Joshua Tree National Park, California
With its endless acres of large yucca plants (a.k.a. Joshua trees), unusual cactuses, and majestic boulders (plus just two hours from L.A.), Joshua Tree National Park has long been a meditative escape from city life for many travelers. However, the park’s famous landscape is suffering due to climate change. With annual rainfall down to about one inch (it used to be about five per year) the trees are unable to reproduce, making them truly endangered.
Though extreme temperatures, rough terrain, and remote locations keep most travelers from visiting the Earth’s poles, Antarctica (pictured) and the Arctic are disproportionately impacted by global climate change. The melting environment is threatening extinction for many local species and the Indigenous communities that depend on them. The South Pole’s (Antarctica’s) wildlife, such as whales, seals, and penguins, is also being threatened due to melting sea ice — which scientists predict could be completely gone within 40 years.
How to Help: Support Polar Bears International. Its Save Our Sea Ice Campaign details how you can make positive environmental change in your own life and in your community.
Gorgeous weather, beaches, people, and architecture — not to mention, amazing food and nightlife — have made Miami a favorite vacation spot for last century or so. However, as with many coastal regions, the effects of climate change are becoming quite evident in the famed south Florida city. Due to the area’s at-sea level elevation, Miami is especially vulnerable to flooding thanks to rising sea levels from the melting Arctic glaciers. (Starting to see how it’s all connected?)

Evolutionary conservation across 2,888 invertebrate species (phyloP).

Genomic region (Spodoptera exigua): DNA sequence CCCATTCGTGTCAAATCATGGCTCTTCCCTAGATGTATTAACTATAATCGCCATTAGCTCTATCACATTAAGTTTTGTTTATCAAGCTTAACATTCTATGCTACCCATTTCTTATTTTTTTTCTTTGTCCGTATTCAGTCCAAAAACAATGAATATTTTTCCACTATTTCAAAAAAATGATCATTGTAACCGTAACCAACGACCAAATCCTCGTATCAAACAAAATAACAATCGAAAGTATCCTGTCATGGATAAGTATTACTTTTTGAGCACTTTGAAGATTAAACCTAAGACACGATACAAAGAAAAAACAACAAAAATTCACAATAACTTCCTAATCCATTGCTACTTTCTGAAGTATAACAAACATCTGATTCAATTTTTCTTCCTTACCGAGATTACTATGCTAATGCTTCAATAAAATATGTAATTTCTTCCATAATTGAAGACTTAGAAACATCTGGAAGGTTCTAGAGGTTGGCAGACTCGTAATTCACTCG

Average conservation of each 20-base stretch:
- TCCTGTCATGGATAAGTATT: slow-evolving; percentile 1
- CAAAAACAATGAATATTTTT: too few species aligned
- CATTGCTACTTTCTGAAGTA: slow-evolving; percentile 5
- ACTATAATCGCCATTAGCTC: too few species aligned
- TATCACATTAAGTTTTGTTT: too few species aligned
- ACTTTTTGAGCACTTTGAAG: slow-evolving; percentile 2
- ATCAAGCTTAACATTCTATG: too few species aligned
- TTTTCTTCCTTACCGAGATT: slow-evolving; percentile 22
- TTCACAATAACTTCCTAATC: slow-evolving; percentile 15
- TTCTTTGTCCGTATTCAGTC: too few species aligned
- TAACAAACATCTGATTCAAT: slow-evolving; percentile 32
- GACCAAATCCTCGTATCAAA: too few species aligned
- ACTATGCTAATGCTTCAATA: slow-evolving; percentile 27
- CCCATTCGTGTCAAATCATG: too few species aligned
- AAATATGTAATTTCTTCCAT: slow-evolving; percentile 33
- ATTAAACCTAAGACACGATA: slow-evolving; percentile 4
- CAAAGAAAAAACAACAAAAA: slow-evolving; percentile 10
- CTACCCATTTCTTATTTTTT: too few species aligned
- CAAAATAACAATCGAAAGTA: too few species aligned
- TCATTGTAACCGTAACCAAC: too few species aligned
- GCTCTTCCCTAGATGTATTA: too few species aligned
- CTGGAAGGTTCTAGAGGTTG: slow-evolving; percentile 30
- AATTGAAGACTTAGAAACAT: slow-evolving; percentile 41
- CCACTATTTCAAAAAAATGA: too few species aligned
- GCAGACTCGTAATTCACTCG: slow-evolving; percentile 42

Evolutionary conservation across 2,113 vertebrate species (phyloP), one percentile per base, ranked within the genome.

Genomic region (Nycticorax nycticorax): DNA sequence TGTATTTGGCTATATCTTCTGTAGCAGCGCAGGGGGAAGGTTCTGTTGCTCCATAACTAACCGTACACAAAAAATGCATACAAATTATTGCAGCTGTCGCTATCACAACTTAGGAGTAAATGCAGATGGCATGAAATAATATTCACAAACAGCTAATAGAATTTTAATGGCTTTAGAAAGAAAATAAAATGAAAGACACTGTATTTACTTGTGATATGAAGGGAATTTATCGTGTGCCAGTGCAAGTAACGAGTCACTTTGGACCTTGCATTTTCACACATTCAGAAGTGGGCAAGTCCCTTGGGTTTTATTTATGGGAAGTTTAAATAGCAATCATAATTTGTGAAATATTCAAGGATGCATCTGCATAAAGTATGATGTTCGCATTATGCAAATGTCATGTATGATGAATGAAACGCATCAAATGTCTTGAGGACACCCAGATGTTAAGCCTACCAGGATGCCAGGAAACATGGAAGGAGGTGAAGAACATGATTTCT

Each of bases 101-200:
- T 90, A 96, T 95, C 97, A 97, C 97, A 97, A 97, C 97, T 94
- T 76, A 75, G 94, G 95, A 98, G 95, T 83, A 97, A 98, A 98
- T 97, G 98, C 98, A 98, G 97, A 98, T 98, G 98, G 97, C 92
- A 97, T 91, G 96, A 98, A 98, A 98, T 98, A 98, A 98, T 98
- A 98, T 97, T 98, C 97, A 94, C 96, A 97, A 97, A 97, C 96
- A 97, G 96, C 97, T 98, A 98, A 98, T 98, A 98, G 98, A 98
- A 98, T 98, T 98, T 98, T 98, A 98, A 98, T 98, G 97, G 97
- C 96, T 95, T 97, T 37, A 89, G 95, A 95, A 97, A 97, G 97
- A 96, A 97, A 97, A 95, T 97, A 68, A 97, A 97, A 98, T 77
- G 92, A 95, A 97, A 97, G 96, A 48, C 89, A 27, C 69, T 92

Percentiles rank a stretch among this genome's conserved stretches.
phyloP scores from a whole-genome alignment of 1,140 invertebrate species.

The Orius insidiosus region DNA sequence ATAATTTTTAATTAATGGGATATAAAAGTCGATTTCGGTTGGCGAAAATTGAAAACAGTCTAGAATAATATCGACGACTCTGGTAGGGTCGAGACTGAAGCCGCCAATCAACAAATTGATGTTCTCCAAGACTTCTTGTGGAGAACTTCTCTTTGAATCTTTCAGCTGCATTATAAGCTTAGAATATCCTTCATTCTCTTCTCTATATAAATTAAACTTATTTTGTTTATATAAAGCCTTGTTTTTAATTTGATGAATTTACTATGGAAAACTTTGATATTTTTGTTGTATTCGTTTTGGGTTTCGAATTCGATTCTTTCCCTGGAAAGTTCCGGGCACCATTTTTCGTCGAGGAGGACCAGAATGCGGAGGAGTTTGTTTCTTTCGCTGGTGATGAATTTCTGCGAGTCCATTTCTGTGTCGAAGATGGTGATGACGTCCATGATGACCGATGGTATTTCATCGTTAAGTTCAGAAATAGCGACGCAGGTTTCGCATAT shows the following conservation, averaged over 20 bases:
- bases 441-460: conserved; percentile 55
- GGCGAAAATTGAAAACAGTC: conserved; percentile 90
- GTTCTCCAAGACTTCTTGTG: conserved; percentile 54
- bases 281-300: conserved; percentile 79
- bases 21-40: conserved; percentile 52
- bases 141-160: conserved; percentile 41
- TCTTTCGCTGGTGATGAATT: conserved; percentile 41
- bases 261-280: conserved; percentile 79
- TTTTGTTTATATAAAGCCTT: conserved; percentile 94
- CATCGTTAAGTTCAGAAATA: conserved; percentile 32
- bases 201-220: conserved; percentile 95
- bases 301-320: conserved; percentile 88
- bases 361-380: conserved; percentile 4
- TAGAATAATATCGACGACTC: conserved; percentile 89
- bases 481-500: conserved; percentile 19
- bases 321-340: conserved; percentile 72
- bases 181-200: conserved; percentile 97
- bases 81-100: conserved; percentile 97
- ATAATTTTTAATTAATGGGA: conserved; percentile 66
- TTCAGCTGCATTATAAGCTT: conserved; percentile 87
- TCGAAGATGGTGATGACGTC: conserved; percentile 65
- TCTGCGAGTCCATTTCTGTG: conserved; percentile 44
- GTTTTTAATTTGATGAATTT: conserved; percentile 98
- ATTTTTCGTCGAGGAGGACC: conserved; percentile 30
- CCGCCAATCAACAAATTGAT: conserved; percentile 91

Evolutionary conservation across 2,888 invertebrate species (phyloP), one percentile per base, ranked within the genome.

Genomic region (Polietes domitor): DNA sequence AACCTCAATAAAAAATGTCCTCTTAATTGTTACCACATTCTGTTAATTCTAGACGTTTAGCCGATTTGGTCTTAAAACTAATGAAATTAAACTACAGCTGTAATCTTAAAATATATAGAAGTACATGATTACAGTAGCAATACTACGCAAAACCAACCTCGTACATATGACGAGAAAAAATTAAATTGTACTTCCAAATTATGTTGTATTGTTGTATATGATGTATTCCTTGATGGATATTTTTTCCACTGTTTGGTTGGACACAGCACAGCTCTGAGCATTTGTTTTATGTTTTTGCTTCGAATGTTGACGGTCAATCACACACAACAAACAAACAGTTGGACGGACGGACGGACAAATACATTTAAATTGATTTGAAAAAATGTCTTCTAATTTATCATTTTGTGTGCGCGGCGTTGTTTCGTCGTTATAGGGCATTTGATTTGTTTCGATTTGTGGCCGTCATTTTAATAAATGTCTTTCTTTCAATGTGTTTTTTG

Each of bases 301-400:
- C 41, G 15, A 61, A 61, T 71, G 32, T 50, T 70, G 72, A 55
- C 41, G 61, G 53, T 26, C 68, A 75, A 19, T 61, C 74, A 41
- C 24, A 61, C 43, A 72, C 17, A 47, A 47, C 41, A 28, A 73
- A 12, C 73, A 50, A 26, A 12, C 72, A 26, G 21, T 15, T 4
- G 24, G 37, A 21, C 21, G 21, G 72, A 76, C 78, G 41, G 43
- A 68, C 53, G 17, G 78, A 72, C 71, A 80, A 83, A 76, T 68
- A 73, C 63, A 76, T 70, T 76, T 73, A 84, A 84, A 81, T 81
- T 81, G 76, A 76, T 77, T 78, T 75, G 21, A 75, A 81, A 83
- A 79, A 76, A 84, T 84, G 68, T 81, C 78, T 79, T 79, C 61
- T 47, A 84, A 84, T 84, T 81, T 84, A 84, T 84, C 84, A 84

How to Help: Check out the Years Project’s “Saving Miami” initiative with correspondent Jack Black to learn how you can help.
Santa Monica Bay, California
The Santa Monica Bay Watershed is an 87-square foot coastal area in Los Angeles County, California, that is currently home to about 2 million humans — and more than 5,000 species of animals, fish, birds, and plants. Rising sea levels due to climate change is threatening to ultimately leave this area underwater, though not likely in our lifetime. Still, pollution and overdevelopment have already caused the watershed its share of problems.
How to Help: Think about ways you can reduce the use of fossil fuels in your own life and donate to the Bay Foundation.
New Orleans, Louisiana
The Big Easy has long attracted travelers due to its rich history, multi-cultural cuisine, and eccentric locals — but it’s also no stranger to environmental disaster. With some areas laying at 15 feet below sea level, New Orleans is especially vulnerable to flooding — like when Hurricane Katrina left the fabled city underwater and devastated in 2005. Though much of the (white) areas have since largely recovered, the socioeconomic impact on Black communities can still be felt.
How to Help: Support local nonprofits like Green Light New Orleans which helps the city’s environment and residents in need.
Considered one of the most romantic cities in the world, thanks to its unique canal system which you can traverse via gondola (and be serenaded in Italian by the gondolier), Venice has always fought back the seas, but in the modern era is facing an existential crisis. Significant damage has already been done to many of its lower-lying structures, including the famed St. Mark’s Basilica. Over-tourism is also a concern, and the city recently unveiled policies aimed at limiting visitors, discouraging one-day tourism, and encouraging slower, more meaningful travel.